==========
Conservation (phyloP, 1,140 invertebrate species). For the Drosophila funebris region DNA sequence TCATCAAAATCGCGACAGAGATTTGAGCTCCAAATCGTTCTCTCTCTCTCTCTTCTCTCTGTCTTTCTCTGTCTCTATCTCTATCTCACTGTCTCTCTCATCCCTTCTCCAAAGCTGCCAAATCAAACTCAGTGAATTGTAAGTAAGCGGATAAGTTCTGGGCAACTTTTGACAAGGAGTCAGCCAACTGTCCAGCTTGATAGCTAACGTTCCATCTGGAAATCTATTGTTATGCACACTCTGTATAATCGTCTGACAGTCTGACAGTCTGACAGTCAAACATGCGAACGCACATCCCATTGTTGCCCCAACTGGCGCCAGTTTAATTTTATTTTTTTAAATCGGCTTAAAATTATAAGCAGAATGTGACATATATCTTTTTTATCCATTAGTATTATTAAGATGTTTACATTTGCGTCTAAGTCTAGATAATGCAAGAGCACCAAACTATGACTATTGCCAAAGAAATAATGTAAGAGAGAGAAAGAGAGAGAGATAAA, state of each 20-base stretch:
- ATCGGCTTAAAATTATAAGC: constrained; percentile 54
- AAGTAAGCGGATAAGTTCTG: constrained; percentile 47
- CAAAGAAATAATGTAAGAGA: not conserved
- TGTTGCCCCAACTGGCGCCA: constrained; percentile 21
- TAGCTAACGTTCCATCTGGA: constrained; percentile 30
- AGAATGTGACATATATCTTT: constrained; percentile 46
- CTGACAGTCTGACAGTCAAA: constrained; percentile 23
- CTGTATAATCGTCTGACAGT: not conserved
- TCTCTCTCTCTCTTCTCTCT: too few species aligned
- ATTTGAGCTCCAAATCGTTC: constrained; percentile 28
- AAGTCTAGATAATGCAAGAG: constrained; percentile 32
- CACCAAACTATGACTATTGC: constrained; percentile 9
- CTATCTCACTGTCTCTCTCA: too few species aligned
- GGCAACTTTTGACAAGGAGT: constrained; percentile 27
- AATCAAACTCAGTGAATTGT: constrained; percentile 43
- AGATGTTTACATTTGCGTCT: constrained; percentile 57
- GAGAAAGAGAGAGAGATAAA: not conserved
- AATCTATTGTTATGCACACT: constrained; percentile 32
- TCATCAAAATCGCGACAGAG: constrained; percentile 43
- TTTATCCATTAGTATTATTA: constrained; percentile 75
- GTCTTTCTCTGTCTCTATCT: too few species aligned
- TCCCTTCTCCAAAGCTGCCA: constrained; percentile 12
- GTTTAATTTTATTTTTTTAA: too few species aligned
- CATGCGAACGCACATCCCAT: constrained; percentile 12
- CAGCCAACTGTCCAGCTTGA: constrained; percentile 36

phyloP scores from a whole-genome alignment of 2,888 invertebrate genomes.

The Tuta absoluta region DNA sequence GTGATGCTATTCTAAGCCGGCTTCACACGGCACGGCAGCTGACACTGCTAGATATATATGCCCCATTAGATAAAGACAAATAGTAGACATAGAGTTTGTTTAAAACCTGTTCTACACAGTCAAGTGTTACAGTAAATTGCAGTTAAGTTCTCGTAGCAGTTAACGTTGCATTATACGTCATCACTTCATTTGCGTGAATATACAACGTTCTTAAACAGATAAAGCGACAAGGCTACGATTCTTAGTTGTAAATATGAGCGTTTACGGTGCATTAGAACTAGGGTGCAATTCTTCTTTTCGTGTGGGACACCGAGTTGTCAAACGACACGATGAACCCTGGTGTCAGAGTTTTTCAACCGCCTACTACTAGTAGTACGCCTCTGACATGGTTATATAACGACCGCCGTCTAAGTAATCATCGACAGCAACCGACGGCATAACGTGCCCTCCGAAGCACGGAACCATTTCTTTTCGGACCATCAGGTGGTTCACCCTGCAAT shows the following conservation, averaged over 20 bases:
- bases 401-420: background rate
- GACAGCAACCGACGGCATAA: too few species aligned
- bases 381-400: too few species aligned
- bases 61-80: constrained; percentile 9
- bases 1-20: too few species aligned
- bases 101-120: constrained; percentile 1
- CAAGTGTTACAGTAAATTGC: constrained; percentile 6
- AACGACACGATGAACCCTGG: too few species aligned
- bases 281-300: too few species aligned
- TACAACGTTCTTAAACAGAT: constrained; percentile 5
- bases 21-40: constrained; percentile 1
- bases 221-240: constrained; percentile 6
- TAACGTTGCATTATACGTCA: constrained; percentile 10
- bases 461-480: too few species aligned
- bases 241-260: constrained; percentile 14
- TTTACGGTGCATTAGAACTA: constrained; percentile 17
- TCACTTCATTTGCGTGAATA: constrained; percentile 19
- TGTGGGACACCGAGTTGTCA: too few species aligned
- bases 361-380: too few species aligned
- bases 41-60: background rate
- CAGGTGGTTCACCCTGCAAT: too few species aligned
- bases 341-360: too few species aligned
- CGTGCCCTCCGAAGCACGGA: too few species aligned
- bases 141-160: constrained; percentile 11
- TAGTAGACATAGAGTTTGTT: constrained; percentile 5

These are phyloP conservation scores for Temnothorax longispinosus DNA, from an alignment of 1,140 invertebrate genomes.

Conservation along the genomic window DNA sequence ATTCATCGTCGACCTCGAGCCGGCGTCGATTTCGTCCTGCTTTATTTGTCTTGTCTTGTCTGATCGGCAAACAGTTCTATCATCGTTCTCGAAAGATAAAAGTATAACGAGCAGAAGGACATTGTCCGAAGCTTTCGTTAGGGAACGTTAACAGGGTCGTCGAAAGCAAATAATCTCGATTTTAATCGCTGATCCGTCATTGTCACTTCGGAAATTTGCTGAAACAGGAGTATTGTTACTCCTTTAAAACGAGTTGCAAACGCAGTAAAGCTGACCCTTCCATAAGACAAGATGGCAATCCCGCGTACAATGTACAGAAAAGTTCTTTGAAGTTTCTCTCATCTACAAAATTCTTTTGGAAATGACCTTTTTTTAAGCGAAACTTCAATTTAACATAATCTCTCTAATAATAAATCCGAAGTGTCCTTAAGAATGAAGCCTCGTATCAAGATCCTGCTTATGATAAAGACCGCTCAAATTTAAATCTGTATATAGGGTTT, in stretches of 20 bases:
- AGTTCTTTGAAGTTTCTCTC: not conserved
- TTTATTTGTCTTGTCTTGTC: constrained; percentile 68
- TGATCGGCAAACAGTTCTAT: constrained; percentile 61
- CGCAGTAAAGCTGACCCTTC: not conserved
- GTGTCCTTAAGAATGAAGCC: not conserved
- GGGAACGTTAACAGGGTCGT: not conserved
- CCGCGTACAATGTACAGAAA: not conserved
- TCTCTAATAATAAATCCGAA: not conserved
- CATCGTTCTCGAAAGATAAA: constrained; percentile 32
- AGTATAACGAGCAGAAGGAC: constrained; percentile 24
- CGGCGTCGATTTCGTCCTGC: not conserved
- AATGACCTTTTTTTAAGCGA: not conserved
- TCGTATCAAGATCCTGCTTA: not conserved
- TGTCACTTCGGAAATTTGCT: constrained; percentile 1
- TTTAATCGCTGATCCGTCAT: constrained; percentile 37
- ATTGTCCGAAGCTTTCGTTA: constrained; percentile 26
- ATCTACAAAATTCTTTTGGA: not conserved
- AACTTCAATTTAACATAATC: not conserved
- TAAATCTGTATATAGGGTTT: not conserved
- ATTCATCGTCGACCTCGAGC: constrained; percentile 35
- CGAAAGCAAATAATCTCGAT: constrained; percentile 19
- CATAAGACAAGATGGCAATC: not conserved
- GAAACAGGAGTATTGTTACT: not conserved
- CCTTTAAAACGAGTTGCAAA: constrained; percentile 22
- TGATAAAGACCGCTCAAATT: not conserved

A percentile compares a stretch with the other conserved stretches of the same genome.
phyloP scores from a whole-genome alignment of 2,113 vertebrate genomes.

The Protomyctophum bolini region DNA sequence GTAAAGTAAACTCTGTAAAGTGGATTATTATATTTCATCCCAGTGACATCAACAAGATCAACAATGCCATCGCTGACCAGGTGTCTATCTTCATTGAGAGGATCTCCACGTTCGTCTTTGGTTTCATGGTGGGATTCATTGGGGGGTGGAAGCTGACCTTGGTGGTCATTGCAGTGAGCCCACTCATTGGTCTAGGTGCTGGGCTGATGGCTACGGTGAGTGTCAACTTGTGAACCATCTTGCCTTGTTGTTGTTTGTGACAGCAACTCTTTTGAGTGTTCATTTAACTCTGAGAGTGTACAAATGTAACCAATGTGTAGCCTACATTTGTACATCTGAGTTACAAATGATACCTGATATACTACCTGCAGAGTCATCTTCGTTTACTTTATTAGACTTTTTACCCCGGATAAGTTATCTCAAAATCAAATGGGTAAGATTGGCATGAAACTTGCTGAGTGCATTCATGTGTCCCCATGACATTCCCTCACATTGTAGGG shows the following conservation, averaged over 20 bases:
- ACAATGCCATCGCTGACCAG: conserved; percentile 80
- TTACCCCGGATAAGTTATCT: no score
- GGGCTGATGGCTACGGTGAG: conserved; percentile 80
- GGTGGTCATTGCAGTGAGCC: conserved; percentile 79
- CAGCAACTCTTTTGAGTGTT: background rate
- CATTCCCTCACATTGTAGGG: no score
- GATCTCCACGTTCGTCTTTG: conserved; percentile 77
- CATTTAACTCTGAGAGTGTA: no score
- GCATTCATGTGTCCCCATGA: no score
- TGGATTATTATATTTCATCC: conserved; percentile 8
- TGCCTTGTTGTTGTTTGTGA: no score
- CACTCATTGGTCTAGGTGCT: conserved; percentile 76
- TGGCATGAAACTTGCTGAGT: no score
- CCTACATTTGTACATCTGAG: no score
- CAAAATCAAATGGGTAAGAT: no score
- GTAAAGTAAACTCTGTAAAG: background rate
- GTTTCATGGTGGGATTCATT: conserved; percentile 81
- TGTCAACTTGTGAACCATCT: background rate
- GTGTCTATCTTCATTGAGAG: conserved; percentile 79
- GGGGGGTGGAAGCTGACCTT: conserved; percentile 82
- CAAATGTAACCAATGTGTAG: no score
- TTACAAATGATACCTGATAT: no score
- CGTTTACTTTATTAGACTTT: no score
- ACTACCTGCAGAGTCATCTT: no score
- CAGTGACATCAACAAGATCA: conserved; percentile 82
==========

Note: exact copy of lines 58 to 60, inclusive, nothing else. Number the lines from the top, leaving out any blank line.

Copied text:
- TGATCGGCAAACAGTTCTAT: constrained; percentile 61
- CGCAGTAAAGCTGACCCTTC: not conserved
- GTGTCCTTAAGAATGAAGCC: not conserved